Right here on my hill in middle/west Tennessee, today is the first day I have plenty of berries ripe for picking. And let that rattler story be a cautionary tale: snakes like to hang around the same places blackberries like to grow. This year I'm wearing waders. At the least wear thick high boots and heavy pants. That's one good reason to go very early in the morning, to beat the heat while you're dressed for winter. My waders were soaked from sweat on the inside by the time I'd spent an hour picking this morning. But better safe than sorry.
Spooker likes 'em!

Also, wear long sleeves and a ball cap. The thorns are sharp and will draw blood, and you will not be able to resist leaning over to get the really big black juicy ones that are always just out of reach. The hard part is getting them into your pail without eating them. Sometimes they look ripe when they're really not quite there. If there's even a little bit of red in the berry, don't pick it. And if it doesn't pull off the vine with just a slight tug, don't pick it. If you get some that are not ripe, they will be tart. Once you've worked a bush over for all the black ones, crouch down. You'd be surprised how many more fat girls are there hiding under the leaves.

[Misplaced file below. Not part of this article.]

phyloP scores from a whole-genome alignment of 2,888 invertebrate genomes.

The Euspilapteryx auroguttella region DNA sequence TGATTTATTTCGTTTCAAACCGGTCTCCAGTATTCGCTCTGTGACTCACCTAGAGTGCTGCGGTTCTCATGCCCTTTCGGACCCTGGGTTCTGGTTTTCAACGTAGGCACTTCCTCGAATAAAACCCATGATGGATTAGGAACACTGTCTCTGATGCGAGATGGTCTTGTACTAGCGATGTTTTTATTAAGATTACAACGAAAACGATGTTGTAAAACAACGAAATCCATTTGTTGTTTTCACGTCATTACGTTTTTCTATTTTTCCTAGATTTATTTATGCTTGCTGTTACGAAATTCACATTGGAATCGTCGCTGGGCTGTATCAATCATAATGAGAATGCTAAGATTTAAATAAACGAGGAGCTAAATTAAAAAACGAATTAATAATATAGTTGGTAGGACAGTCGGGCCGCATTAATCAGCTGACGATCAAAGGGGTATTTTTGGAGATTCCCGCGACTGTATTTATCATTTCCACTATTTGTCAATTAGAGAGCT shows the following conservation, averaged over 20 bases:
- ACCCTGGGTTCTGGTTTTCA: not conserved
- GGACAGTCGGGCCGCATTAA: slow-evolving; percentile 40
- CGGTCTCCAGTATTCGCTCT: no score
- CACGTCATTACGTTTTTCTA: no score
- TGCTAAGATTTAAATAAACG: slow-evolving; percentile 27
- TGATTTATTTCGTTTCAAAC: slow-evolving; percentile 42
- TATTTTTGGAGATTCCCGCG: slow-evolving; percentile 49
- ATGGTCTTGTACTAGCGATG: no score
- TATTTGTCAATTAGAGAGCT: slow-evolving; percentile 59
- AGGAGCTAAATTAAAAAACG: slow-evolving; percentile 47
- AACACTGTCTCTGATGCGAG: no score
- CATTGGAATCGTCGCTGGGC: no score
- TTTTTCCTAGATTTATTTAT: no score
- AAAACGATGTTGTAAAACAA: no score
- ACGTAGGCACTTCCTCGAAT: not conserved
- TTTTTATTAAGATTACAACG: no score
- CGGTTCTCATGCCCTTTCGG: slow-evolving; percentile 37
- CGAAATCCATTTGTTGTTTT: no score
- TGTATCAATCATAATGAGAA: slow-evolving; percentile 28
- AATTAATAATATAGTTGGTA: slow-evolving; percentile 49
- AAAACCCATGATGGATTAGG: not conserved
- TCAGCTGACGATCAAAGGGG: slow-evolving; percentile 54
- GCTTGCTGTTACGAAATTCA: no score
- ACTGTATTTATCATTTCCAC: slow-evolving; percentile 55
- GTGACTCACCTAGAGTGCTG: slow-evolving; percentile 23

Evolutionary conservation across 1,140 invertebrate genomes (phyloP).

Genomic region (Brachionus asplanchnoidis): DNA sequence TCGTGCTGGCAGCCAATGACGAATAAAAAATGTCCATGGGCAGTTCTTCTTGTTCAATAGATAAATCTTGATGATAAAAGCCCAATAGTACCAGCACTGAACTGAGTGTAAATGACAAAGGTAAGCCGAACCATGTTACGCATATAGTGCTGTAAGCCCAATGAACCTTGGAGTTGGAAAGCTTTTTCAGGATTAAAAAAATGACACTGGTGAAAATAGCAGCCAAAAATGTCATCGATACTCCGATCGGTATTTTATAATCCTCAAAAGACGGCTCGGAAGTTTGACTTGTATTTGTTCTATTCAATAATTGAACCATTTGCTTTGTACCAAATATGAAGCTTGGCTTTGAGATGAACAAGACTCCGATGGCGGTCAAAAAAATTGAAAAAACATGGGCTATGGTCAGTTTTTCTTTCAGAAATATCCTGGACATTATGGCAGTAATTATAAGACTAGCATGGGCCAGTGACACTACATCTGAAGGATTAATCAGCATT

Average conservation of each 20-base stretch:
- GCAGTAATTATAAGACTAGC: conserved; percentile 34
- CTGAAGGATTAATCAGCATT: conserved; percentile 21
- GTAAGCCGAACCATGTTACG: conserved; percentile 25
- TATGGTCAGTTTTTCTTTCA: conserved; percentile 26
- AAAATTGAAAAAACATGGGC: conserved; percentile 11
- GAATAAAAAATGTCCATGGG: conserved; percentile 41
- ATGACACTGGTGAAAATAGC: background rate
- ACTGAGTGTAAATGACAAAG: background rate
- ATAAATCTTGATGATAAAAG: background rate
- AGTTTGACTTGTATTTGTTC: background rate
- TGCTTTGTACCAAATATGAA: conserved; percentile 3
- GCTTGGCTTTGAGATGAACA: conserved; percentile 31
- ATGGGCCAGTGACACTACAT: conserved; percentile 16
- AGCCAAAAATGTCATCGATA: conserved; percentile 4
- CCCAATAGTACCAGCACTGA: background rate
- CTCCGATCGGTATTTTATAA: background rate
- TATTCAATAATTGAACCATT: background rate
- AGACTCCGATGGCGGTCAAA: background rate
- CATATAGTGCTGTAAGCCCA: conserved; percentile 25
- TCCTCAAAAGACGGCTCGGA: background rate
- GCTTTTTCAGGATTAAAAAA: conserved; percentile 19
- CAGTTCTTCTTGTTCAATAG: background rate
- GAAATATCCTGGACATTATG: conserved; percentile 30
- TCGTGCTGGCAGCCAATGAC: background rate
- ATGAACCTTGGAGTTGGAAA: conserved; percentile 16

One hour's pickin', about two quarts.
After you've finished picking, don't wash them! Let them dry, then put them in a container in the refrigerator until you're ready to enjoy them and wash them then. Otherwise they get mushy. If you want to freeze them, let them dry, then lay them out on a cookie sheet in your freezer so they will freeze individually first, then put them in a container. That keeps them from forging into mushy clumps.